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DERIVATIVES SUITS PLANNED BY AGENCY
WASHINGTON-The Labor Department is expected to take several cases to court this year that involve collateralized mortgage-backed securities, according to a source at the Department of Labor.
The source would not say whether the department would sue benefit plan sponsors or money management firms.
More than 10 cases are being seriously considered for trial, the source said.
However, any action inevitably will be delayed because of the federal government shutdown that resulted from the balanced budget stalemate.
Benefit plans generally are not considered major investors in financial derivatives, though their holdings may be more widespread than initially thought (BI, Dec. 26, 1994).
Sources said the Labor Department is trying to make an example of its derivatives cases, to show institutional investors that they need to be extremely careful when they are investing in derivatives.
Sources agreed the suits would not raise new legal issues but would elevate prudence standards.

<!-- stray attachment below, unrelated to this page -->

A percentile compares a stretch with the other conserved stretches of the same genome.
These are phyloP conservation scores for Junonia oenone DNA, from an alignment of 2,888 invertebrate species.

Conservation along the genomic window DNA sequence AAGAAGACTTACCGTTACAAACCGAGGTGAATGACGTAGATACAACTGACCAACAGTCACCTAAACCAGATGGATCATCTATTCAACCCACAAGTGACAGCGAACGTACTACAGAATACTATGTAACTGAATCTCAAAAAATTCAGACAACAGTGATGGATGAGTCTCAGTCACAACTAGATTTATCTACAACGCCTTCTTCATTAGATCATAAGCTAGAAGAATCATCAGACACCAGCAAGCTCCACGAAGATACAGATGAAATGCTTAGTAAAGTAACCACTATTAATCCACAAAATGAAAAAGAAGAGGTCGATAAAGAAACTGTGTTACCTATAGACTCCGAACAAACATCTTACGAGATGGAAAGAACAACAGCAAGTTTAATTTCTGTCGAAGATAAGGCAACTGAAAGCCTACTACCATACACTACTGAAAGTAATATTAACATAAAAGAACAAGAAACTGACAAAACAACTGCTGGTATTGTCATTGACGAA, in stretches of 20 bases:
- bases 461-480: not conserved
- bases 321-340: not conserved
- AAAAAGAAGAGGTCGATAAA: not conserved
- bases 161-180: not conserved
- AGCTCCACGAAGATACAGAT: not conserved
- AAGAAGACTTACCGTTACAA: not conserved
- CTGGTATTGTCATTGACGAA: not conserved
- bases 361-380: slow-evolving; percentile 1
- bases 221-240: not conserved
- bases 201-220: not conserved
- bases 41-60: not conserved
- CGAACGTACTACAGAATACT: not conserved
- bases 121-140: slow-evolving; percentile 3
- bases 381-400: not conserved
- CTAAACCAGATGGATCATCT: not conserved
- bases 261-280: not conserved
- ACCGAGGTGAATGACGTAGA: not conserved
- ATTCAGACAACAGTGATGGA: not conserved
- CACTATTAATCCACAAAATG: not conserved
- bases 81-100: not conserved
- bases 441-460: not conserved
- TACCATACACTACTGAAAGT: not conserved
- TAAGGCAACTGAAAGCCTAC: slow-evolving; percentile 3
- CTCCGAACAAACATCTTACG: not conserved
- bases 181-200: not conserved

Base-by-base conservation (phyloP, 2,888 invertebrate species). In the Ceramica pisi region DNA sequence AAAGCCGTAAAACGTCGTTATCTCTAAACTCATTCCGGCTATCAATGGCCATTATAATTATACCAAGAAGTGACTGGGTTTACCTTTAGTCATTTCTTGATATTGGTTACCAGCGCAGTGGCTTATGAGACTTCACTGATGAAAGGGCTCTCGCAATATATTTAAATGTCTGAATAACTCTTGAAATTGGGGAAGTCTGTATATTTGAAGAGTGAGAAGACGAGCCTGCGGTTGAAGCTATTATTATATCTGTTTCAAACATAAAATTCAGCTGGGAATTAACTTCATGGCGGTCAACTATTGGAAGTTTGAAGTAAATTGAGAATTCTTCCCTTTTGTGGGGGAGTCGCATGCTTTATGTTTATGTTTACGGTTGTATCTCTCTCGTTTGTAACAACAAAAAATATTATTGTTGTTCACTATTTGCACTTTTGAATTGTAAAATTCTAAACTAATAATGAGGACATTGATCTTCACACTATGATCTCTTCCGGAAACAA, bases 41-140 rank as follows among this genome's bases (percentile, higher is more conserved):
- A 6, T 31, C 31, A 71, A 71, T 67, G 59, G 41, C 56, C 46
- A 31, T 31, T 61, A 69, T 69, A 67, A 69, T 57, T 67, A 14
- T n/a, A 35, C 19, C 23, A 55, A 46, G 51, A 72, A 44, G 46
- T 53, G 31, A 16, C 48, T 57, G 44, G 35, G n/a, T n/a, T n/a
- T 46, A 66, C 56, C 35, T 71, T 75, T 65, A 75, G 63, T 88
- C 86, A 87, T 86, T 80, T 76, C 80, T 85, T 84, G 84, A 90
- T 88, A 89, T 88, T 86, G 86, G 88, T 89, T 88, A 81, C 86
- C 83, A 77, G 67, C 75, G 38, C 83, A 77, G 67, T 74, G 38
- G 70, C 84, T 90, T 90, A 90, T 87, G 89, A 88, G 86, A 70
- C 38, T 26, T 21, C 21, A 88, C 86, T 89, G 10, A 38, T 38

NEW ADVISER IS LATEST IN SHAKEUP AT LLOYD'S
LONDON-Top-level staff movements at Lloyd's of London continue with last week's announcement that Chairman David Rowland has appointed a new senior adviser.
Christopher Moore will be looking at Lloyd's capital raising and funding requirements.
He previously had been a director of international investment bank Robert Fleming Holdings Ltd.
Mr. Moore is chairman of an international venture fund and a board member of an industrial group, as well as the Stop Loss Mutual Assn.
Mr. Moore was elected an underwriting member of Lloyd's in 1977.
However, Mr. Moore suspended his underwriting for this year at the time he assumed his post as adviser.